Earlier I mentioned Zucker as one of the stretches in this article as a possible trade option. Ryan Ellis is the other stretch. Ellis is a phenomenal defenseman due for a big raise on his next contract, which happens to be at the end of the ’18-19 season. Ellis has said he would like to stay in Nashville and I’m sure the Predators would love to have him back, but it’s possible they could move him if they feel they can’t afford him. Ellis can bring it in all three phases of the game, and if the Flyers are looking to be bold, this would be a bold move. It’s not something I’d harp on or spend a ton of time looking into if I was Hextall, but it’s an intriguing option nonetheless.
Hutton is coming off of his best season as a pro, putting up a 2.09 GAA and .931 SV% in 32 games for the Blues. He’s signed to a very reasonable contract of $1.125M through the end of next season. Hutton was actually a member of the Flyers organization back in the ’09-10 season when he started 4 games for the then Adirondack Phantoms. Hutton is no spring chicken (he turns 33 in December) and until last season he had been nothing more than a slightly below average NHL back up, but he could be a cheap option to pair with Brian Elliott should the Flyers decide to move on from Michal Neuvirth.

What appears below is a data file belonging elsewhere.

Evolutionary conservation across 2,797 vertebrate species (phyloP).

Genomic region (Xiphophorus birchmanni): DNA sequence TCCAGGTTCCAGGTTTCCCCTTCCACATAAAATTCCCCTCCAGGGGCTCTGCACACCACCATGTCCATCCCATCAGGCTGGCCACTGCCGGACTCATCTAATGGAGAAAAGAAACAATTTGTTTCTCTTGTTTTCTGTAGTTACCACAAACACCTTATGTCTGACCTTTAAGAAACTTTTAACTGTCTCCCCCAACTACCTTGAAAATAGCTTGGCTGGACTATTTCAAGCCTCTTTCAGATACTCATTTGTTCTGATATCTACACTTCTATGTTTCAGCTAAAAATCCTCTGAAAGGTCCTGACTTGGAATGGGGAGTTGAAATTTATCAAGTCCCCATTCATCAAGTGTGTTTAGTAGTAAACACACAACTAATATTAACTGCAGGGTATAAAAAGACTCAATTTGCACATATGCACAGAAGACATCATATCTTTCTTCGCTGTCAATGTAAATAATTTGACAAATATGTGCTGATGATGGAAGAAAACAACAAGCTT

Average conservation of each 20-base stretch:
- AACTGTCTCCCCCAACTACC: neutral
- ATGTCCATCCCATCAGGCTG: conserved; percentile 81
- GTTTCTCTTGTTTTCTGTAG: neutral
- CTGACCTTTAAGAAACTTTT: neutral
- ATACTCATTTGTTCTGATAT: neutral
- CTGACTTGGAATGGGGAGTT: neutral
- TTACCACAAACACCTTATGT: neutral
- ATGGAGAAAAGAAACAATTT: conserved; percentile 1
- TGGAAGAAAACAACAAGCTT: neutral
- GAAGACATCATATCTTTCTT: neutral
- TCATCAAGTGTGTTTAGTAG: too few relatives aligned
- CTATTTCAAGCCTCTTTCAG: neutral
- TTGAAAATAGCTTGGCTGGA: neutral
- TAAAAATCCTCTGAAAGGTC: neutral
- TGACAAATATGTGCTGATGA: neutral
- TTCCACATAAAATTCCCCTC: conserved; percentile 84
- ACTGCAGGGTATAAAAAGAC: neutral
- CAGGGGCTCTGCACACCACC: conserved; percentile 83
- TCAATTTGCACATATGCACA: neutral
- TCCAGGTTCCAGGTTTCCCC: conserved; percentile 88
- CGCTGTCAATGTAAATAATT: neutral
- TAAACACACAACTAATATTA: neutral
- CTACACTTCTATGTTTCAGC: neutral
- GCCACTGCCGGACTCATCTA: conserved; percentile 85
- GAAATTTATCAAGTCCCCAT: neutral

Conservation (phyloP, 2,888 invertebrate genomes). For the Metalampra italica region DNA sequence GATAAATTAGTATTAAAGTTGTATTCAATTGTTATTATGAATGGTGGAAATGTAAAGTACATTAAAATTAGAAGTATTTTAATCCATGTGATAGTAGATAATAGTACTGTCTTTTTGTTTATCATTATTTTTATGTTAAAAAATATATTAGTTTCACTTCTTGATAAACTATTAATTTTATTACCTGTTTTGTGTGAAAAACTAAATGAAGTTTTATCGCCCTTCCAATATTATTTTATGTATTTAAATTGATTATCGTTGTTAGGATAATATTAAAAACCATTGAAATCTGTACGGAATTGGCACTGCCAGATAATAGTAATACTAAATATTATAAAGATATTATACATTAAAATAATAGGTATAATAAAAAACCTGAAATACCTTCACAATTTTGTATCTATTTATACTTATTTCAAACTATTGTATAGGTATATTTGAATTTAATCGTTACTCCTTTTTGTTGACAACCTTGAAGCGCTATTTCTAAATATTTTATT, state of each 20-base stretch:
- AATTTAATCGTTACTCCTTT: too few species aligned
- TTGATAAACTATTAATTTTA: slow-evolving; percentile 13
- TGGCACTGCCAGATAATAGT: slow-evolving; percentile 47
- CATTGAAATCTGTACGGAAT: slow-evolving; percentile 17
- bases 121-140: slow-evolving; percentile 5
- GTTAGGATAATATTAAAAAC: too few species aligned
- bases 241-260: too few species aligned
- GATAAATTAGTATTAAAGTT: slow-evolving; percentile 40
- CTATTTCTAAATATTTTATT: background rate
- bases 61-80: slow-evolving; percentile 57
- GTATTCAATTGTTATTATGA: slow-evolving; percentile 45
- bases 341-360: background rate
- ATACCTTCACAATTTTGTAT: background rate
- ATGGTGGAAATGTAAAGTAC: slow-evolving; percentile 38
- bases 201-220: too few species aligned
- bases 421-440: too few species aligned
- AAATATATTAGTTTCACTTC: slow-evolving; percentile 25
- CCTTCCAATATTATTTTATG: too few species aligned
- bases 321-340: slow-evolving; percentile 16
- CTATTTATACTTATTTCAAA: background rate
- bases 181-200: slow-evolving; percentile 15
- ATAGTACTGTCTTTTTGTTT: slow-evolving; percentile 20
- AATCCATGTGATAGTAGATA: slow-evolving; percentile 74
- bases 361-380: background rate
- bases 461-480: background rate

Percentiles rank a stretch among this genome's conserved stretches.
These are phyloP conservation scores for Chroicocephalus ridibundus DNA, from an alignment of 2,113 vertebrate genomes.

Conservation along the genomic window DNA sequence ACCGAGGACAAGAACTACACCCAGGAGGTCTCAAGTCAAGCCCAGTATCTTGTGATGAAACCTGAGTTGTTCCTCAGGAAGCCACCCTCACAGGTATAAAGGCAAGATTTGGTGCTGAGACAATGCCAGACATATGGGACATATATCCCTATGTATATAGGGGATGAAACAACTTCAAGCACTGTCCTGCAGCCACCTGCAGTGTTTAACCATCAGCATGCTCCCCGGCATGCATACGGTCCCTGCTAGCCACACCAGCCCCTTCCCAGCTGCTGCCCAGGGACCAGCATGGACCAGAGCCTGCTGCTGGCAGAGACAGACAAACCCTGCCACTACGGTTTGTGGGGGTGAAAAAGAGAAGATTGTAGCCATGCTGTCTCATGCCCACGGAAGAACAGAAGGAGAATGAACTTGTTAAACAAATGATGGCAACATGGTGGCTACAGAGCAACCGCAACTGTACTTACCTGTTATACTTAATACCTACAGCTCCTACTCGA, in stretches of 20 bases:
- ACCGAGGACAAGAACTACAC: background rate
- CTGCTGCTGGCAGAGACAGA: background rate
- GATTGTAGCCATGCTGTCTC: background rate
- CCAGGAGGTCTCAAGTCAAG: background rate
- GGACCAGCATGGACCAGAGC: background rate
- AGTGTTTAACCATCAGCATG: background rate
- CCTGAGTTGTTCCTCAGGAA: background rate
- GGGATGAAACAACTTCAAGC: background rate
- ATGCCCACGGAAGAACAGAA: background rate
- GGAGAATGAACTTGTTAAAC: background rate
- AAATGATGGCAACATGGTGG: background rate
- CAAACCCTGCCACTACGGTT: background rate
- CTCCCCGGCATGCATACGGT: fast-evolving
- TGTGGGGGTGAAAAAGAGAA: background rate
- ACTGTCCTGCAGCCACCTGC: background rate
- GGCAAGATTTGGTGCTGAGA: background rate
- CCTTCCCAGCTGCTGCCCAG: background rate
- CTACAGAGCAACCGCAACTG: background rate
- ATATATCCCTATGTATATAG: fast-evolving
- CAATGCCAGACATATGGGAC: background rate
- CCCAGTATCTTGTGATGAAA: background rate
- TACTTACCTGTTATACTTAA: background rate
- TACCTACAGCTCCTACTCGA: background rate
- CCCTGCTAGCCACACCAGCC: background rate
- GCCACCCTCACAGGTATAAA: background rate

Barbashev is a young, speedy forward trying to carve out a role in the NHL. Over his first two seasons he has played a total of 83 games and amassed 25 points, none of which coming on the powerplay. He also hasn’t really jumped off the page in terms of his underlying numbers. They’re solid (49.6% adj CF%, -1.47 CF% Rel, 51.65% xGF%, 0.9% xGF% Rel) but by no means outstanding. So why bring him up as a trade target? Potential. His 1.53 P/60 at 5v5 over his first 83 games is solid middle 6 production. Not great, but solid. As a means for comparison, Jordan Weal has a 1.53 P/60 over the past 2 seasons, 92 games in total. Would we want another Jordan Weal? Well, Barbashev is about three and a half years younger so where Weal at 26 years old possibly peaks at around 1.53 P/60, Barbashev at 22 going on 23 years old has potential to improve upon that number, along with his play driving metrics, and maybe even on the powerplay if given the opportunity (he’s played a total of 8:53 on the PP over his first 83 NHL games). He’s also slightly bigger and faster and has played both C and LW in his early career. He’s a young player and a cheap player signed through the end of next season, so it’s not as though I’d expect St. Louis to be openly shopping the young Russian. And I can’t say with any degree of certainty that he’s better than some of the in-house options the Flyers have at their disposal. I’ve just always been a fan of his game from his junior days and it never hurts to acquire as much young talent as possible.
I took a few more home run swings in this article, but again, nothing I feel like is totally far-fetched. In my final article of this series, I’ll take a look through the Pacific, where I feel the options while limited may be a bit more enticing. Stay tuned!